College funds can help provide you or your child with money to attend college. There are different kinds of funds, so it's important to understand the differences before you start one.
How To Create a College Fund
It's never too early or too late to start a college fund. Whether it's an attempt to provide for your child or yourself, a college fund can help to provide money for a college education.
The first step is to determine when the person the fund is for will be going to college. If the date is very soon, don't be surprised if you're not able to fully fund the education - but keep in mind that anything is better than nothing.
The second step is determining how much you want to have in the fund. This will vary depending on whether you're looking for a private or public education.
The third step is to figure out what type of fund you will start. It may help to discuss this with a financial planner as he or she will be able to give you a better idea of the return on investment you'll be able to get in each account.
The fourth step is to save! Make regular deposits into the account, and, if you can, give more at holidays and other special occasions. Depending on the account, you may be able to let others deposit money into the fund themselves. If not, you can always do it for them.
Different Types of Funds
There are three major kinds of college funds, each of which is outlined below.
Section 529 Plans
Section 529 Plans are based on tax codes. The rules used for these vary by state, so you will need to do further research in your state before you can tell if one is right for you. There are two types of 529 plans, college savings and pre-paid tuition.
- College Savings Plans These are savings accounts that are normally tax-deferred. In most cases, they allow maximum contributions of $100,000 to $250,000. The money is held by the account holder, and he or she controls the assets, so there's no need to worry about Junior taking the money to buy a new car.
- Pre-Paid Tuition Plans This is a chance to pre-pay college tuition. In some cases, the tuition may be paid all at once; in other cases, the payments are spread out, similar to a repayment of student loans, but paid in advance.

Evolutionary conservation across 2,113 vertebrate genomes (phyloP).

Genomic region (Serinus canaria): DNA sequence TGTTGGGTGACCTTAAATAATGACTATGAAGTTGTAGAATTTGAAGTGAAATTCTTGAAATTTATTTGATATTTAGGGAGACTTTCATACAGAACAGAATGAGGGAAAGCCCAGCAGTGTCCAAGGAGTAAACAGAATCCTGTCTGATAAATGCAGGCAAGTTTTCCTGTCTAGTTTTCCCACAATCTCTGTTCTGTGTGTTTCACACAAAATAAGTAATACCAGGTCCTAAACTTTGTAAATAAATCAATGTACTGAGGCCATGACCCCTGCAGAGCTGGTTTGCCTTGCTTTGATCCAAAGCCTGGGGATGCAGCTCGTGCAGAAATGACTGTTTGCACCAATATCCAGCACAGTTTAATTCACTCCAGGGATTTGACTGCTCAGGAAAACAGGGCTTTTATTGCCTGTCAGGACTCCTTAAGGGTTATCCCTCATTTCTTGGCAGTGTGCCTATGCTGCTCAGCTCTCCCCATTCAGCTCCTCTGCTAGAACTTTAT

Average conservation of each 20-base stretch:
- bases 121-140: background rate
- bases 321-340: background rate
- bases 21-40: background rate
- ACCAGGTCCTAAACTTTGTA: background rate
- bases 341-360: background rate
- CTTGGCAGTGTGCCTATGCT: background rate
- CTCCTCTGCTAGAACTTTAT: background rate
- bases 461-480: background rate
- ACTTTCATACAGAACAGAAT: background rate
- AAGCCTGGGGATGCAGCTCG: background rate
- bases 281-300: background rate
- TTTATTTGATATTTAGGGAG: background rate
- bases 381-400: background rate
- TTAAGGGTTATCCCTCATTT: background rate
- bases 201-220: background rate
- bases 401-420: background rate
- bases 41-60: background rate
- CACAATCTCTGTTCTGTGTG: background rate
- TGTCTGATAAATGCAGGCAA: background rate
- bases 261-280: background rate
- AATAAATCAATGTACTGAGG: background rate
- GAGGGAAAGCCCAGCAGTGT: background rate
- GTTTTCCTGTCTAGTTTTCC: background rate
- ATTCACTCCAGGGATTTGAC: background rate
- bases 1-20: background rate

Coverdell Education Savings Accounts
These savings accounts were once called "Educational IRAs." A Coverdell Savings Account has limitations. Investors can add money to the account until the person the account is for is 18, and the money is only tax-free until the person is 30. The amount of money placed into the account has a limit, and the limit varies based on the maximum amount of earning the owner of the account may have ($190,000 when married and filing jointly to begin with; when the owner earns over $220,000, the account cannot have any more contributions).
Uniform Transfer or Gift to Minors
The Uniform Transfer to Minors Act and Uniform Gift to Minors Act allow a parent to set up a college fund in the child's name and put up to $11,000 a year per person, or $22,000 for a married couple, into it. Setting up the account may involve the help of a financial planner or tax attorney, however, as you will need to appoint a custodian and fill out extensive paperwork.
Other Sources of College Funding
- Loans. If you're unable to start a college fund, you can instead rely on private loans. Many banks and other lending firms offer private education loans.
- Investments. You may be able to fund a college education through investments. Talk to your financial planner.
- Grants and Scholarships. Depending on your school, major, earnings, and personal data, you may be eligible for grants and scholarships. Most of these do not need to be paid back, unlike private and federal loans.
- Federal Financial Aid. You may be eligible for subsidized or unsubsidized federal student aid. Fill out your FAFSA application to apply.
While college tuition may seem overwhelming, using a college fund may help take the sting out of the expenses.